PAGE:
“I was volunteering at a health clinic here, providing health-care services to people who didn’t have insurance, people from underprivileged areas in Texas, who would travel and wait hours to be seen by a doctor,” says Thomas. “We were seeing so many people come in with the flu, or what we thought was the flu. And then obviously a couple weeks later, come to find out that, you know …”

As the track and field season shut down along with the rest of sports, Thomas, who had moved primarily to prepare for the Olympics, wondered how much longer she’d have to train “for absolutely nothing.” When the Olympics finally did happen last year, she traveled to Tokyo without the usual entourage of family and friends to cheer her on, in accordance with Japan’s safety protocols.

As Thomas privately wrestled with the forced isolation, Simone Biles, Naomi Osaka, Simone Manuel and other athletes were opening up about pausing their individual sporting careers for the sake of their mental health.

“It was good to see that, you know, there’s space for that, that you can talk about it, that you’re not alone,” Thomas says. “Competing at such a high level where mistakes are so high, everything we do every single day is for these small moments that define our identity and our entire careers. It’s really heavy.”

In addition to that burden, Thomas also reckons with constant critiques of her body, whether it be from insiders scrutinizing her muscle composition or fans side-eying her makeup. (“Men just don’t have that same type of criticism or coaching,” she says.) But it’s only increased her urgency to advocate for Black girls that may follow in her footsteps. In 2019, Thomas became the first woman sprinter to sign with New Balance, best known for outfitting distance runners.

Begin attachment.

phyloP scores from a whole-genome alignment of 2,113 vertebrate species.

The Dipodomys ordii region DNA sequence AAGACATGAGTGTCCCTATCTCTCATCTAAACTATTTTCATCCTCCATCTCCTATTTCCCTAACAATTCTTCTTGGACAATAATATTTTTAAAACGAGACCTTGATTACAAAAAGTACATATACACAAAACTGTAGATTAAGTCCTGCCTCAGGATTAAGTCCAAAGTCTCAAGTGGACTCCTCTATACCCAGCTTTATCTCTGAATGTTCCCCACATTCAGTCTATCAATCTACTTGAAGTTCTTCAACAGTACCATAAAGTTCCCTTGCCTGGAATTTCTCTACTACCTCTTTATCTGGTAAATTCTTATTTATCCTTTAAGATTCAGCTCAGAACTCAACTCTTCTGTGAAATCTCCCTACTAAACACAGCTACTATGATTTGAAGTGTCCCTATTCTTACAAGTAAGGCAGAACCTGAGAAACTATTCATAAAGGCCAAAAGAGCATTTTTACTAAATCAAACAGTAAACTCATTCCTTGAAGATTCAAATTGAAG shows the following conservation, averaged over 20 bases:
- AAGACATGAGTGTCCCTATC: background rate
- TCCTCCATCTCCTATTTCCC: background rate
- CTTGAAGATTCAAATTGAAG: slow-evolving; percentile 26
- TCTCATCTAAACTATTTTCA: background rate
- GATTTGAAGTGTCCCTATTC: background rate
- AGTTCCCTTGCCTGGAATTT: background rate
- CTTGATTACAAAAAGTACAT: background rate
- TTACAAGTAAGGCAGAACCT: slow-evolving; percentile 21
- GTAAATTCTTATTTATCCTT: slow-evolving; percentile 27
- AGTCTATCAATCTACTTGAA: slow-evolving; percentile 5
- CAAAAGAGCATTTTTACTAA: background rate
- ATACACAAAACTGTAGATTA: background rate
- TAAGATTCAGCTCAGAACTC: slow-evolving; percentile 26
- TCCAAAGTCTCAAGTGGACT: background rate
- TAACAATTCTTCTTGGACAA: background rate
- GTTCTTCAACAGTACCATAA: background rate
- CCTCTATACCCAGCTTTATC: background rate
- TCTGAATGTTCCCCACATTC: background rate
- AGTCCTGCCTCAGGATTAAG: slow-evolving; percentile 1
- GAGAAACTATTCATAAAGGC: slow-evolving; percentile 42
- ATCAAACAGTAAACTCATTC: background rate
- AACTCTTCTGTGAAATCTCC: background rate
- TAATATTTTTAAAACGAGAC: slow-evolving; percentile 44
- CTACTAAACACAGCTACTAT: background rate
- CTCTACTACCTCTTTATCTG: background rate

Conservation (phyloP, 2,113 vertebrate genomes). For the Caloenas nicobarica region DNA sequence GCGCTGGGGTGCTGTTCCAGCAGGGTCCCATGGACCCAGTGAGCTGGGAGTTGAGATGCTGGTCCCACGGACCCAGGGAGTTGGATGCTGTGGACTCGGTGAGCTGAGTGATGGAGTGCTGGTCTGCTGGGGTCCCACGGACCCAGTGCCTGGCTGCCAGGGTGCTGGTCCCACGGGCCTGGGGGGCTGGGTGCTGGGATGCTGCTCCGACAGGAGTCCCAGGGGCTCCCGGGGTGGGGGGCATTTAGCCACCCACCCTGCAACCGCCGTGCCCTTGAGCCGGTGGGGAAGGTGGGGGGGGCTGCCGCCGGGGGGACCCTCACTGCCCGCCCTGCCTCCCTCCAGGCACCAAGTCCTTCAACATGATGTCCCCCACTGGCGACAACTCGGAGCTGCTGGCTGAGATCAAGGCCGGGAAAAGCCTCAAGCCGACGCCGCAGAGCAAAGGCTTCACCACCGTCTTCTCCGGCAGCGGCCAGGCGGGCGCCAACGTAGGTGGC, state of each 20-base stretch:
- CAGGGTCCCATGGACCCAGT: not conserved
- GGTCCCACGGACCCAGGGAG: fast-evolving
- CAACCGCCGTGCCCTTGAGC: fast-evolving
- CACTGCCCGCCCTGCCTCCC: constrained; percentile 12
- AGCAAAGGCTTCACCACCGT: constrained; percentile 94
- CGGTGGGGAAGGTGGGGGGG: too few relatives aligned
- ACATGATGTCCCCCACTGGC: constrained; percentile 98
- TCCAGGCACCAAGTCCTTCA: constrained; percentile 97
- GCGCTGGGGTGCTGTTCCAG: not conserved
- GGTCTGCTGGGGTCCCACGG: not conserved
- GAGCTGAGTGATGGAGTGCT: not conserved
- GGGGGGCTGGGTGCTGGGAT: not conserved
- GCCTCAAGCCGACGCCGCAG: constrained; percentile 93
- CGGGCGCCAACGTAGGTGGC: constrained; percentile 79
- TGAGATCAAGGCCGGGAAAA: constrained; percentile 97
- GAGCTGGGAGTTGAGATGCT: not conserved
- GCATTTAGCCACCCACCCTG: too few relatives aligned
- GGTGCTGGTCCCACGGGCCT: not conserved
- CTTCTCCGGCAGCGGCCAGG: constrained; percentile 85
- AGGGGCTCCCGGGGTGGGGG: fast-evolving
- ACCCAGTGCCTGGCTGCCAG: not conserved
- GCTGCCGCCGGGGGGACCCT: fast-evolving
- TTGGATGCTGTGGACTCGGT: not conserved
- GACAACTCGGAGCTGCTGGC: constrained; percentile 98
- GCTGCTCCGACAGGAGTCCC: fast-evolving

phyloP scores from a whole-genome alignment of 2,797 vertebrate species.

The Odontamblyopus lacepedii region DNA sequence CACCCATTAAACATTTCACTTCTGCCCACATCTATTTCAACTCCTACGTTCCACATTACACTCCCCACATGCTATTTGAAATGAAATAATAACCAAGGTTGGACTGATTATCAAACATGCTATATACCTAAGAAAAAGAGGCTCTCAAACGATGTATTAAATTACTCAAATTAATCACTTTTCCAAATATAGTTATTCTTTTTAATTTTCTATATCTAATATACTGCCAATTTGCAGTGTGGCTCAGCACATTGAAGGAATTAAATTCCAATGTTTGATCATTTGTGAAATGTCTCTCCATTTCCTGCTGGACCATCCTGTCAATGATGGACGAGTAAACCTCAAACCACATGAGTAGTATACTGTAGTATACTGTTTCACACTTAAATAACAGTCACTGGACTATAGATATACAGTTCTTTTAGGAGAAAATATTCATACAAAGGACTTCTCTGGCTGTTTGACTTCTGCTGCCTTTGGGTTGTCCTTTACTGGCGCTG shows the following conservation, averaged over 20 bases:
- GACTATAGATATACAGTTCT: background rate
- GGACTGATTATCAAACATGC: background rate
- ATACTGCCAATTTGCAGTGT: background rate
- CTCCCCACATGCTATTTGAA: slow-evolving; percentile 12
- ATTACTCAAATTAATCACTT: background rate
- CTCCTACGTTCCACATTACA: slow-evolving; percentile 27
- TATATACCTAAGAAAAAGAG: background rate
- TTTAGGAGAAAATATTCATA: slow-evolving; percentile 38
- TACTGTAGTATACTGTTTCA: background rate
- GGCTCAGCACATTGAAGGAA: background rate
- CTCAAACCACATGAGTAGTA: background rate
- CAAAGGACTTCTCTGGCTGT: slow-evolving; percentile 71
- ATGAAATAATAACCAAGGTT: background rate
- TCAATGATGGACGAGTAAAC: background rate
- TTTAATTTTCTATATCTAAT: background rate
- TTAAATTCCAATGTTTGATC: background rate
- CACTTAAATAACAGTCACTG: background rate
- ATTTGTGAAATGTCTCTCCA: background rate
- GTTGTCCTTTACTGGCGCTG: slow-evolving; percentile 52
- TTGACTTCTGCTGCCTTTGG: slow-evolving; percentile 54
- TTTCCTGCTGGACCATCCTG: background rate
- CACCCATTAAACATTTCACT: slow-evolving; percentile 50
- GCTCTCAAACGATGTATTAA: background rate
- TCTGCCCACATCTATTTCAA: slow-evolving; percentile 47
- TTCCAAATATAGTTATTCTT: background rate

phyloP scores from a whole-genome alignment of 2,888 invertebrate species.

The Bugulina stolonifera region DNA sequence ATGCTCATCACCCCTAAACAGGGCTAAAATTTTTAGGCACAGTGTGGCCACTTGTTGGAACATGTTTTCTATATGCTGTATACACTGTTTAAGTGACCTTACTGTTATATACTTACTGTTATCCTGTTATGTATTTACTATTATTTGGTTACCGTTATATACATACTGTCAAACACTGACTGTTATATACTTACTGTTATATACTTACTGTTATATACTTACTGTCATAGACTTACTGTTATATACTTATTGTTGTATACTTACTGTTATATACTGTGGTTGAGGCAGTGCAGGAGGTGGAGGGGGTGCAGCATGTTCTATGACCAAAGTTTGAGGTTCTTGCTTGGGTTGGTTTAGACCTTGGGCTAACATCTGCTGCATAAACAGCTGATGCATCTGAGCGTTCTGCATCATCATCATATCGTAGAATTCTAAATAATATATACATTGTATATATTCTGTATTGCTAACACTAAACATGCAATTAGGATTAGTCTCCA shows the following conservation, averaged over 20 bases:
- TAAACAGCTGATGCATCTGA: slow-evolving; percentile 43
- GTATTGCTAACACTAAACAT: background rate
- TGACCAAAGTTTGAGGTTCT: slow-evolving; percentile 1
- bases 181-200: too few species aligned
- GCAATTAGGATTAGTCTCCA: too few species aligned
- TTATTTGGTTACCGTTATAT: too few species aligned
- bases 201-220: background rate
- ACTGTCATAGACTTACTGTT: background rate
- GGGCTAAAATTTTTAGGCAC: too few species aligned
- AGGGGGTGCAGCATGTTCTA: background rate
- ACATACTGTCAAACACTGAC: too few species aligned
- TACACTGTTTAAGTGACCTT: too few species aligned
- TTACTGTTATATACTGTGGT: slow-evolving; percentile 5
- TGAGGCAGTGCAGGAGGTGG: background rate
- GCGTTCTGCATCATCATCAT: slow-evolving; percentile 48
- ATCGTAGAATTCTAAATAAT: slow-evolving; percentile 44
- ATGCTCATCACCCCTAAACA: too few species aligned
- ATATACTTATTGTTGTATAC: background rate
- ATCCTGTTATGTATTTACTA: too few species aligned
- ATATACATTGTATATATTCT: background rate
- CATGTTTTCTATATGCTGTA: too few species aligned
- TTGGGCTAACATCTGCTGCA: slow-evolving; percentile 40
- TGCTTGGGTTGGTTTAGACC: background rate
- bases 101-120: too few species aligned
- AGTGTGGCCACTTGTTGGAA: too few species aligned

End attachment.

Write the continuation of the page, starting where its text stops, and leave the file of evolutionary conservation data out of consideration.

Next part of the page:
“When I did receive the first race kit, some of the feedback I gave was, It doesn’t fit my body type, from the way it sits on the hip, to how it’s giving in the back. But they were really amenable and made changes that do accommodate body types of different runners. Now I feel like I can wear any part of the uniform kit I want,” Thomas says.

With the pandemic’s impact on the schedule, the track and field calendar is in a mad scramble to make up for lost time, with the 2022 World Championships, the Paris ’24 Olympics and a second Outdoor World Championships all in the next few years.

“This is about to be five consecutive major world championships, where we would typically have an off year in between—not just to have a break, but if you’re an athlete who wants to do something a little bit different, branch out,” Thomas says. “Maybe you want to plan a family. You don’t really have that opportunity anymore, without missing making a team, which is a big part of our careers. People are gonna have to make some tough decisions, or they’re just gonna have to grind it out through this five-year cycle.”

It’s a big pull on any athlete, but Thomas can’t bear the thought of letting herself down, or the many Black girls who look up to her. So, like always, she’s pushing through.

“These are my prime years, so I need to get the most that I can out of it. And I’m in no rush to do anything else at this time. But it’d definitely be something that I’m gonna have to emotionally and mentally wrap my head around,” Thomas says. “Coming off the Olympics in Tokyo, that was exhausting—and then I’m gearing back up and doing world championships. I don’t know how I’m gonna feel after that. You lose that opportunity to take a breath and reset. We’ll see. It’s definitely going to be an adjustment for all of us.”

Andrew Lawrence is a contributor for Empower Onyx, a diverse multi-channel platform celebrating the stories and transformative power of sports for Black women and girls.